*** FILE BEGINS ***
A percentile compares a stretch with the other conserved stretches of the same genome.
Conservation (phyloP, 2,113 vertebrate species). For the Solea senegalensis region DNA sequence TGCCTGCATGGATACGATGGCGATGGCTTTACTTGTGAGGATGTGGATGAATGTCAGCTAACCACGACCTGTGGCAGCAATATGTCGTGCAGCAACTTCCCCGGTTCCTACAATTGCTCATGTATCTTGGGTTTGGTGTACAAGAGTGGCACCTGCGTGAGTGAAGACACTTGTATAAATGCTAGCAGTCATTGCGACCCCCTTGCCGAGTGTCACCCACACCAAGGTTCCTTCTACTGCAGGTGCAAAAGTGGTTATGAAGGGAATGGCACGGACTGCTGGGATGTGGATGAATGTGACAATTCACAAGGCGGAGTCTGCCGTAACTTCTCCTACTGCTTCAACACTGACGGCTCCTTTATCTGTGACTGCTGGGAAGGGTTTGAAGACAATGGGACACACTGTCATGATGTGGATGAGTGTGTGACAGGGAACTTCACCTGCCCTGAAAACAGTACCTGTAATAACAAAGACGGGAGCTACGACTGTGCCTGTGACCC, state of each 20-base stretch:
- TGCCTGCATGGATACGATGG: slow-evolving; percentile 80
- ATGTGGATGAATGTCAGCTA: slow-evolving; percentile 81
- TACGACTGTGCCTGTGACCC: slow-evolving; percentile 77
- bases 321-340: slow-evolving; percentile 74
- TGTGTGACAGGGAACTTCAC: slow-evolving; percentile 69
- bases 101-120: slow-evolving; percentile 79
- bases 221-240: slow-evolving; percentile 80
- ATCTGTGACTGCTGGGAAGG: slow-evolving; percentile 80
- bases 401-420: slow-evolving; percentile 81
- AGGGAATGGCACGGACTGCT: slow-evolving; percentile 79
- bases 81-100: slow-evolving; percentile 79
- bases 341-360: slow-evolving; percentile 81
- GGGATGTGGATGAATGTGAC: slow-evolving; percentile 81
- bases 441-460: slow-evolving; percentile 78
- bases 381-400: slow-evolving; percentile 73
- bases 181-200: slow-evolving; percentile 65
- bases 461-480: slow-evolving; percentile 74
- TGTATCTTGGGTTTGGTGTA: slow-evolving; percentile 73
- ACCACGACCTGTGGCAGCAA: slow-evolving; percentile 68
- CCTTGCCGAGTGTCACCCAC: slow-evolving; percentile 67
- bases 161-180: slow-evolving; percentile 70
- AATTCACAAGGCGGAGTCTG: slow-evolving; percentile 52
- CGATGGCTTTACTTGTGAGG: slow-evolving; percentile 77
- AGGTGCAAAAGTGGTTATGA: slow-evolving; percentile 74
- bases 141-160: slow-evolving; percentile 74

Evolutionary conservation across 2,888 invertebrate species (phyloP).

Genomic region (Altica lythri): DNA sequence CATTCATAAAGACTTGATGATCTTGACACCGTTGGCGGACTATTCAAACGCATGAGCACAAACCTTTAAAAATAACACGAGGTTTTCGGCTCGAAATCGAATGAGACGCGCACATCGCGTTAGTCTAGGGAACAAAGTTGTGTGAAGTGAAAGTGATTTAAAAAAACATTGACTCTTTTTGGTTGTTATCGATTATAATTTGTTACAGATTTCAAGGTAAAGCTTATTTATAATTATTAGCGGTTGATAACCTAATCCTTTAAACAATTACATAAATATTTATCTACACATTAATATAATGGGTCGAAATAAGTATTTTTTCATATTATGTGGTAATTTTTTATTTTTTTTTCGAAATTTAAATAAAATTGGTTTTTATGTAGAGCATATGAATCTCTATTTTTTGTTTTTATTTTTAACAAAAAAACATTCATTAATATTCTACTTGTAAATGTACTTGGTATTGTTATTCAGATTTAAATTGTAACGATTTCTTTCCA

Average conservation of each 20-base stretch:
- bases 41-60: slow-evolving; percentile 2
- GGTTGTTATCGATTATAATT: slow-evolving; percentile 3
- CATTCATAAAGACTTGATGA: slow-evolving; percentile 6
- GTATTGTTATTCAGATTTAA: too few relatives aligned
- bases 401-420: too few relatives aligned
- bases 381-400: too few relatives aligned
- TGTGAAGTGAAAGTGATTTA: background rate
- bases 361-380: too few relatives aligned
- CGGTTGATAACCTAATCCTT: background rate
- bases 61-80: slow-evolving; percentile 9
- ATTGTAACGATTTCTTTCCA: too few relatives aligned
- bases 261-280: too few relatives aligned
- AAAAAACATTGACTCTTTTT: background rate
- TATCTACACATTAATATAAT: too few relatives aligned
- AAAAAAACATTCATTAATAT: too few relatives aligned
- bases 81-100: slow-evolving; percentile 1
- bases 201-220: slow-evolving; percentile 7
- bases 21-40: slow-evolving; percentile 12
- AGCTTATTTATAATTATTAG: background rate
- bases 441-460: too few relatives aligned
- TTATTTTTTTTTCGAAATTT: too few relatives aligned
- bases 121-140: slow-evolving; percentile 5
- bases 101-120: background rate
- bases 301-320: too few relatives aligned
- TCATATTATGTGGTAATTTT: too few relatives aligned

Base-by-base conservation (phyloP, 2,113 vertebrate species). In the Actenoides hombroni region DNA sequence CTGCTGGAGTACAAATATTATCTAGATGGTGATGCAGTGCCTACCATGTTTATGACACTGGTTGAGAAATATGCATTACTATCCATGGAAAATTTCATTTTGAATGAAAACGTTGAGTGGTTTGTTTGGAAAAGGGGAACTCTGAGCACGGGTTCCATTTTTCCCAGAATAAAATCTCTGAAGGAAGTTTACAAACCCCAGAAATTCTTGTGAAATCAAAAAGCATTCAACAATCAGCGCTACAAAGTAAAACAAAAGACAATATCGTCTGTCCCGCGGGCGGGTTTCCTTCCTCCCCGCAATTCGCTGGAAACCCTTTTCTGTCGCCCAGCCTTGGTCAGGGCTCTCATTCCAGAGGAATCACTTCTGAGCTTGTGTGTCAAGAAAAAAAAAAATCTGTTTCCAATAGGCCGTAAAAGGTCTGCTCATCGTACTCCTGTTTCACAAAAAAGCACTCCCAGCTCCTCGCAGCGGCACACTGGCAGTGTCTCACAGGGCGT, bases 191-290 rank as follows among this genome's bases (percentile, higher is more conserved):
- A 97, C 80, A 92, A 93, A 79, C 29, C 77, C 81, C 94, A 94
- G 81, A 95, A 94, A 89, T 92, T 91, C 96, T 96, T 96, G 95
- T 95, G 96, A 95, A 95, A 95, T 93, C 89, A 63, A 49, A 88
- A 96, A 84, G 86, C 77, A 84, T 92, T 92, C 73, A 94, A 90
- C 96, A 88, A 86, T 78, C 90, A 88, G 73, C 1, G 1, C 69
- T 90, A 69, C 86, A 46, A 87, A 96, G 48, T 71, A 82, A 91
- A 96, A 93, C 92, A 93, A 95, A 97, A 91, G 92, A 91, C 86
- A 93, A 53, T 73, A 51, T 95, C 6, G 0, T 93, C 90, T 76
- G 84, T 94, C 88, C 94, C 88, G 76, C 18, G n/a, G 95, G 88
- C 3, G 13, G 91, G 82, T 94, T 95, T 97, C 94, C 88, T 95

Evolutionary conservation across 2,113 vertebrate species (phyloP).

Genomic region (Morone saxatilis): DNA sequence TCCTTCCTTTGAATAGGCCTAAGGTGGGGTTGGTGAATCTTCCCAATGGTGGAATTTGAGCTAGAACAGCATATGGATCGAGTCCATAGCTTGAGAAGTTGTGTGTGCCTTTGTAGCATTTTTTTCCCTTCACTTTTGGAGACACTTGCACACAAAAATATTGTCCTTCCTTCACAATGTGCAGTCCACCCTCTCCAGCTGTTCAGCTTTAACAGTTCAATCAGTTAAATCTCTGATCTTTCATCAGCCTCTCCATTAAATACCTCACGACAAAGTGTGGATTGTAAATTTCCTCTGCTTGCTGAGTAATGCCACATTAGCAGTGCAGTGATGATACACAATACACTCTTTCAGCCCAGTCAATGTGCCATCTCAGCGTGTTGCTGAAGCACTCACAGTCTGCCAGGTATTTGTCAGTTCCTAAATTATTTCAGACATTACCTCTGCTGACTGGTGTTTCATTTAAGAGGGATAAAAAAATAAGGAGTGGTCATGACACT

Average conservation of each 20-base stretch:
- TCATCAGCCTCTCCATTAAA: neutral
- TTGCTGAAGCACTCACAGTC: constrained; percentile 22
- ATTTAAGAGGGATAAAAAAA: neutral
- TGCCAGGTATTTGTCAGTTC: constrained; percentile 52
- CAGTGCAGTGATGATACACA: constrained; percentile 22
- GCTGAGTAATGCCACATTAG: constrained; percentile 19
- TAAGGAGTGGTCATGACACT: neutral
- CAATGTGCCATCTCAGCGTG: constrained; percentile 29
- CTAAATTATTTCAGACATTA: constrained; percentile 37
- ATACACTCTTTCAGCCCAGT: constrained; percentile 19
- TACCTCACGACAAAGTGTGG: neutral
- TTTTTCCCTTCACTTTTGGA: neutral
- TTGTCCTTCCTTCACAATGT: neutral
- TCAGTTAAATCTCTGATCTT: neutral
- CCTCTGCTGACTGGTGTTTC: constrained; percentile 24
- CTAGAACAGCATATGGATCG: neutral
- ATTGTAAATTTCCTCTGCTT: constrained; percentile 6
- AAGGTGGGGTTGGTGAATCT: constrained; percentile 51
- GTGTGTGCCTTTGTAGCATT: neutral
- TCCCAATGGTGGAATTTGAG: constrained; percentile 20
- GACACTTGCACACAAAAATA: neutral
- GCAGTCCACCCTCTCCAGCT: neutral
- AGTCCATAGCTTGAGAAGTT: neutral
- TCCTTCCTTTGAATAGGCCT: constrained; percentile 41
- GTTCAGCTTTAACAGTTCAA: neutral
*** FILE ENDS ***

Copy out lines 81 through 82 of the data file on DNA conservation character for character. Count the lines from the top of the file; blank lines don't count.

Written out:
- TTTTTCCCTTCACTTTTGGA: neutral
- TTGTCCTTCCTTCACAATGT: neutral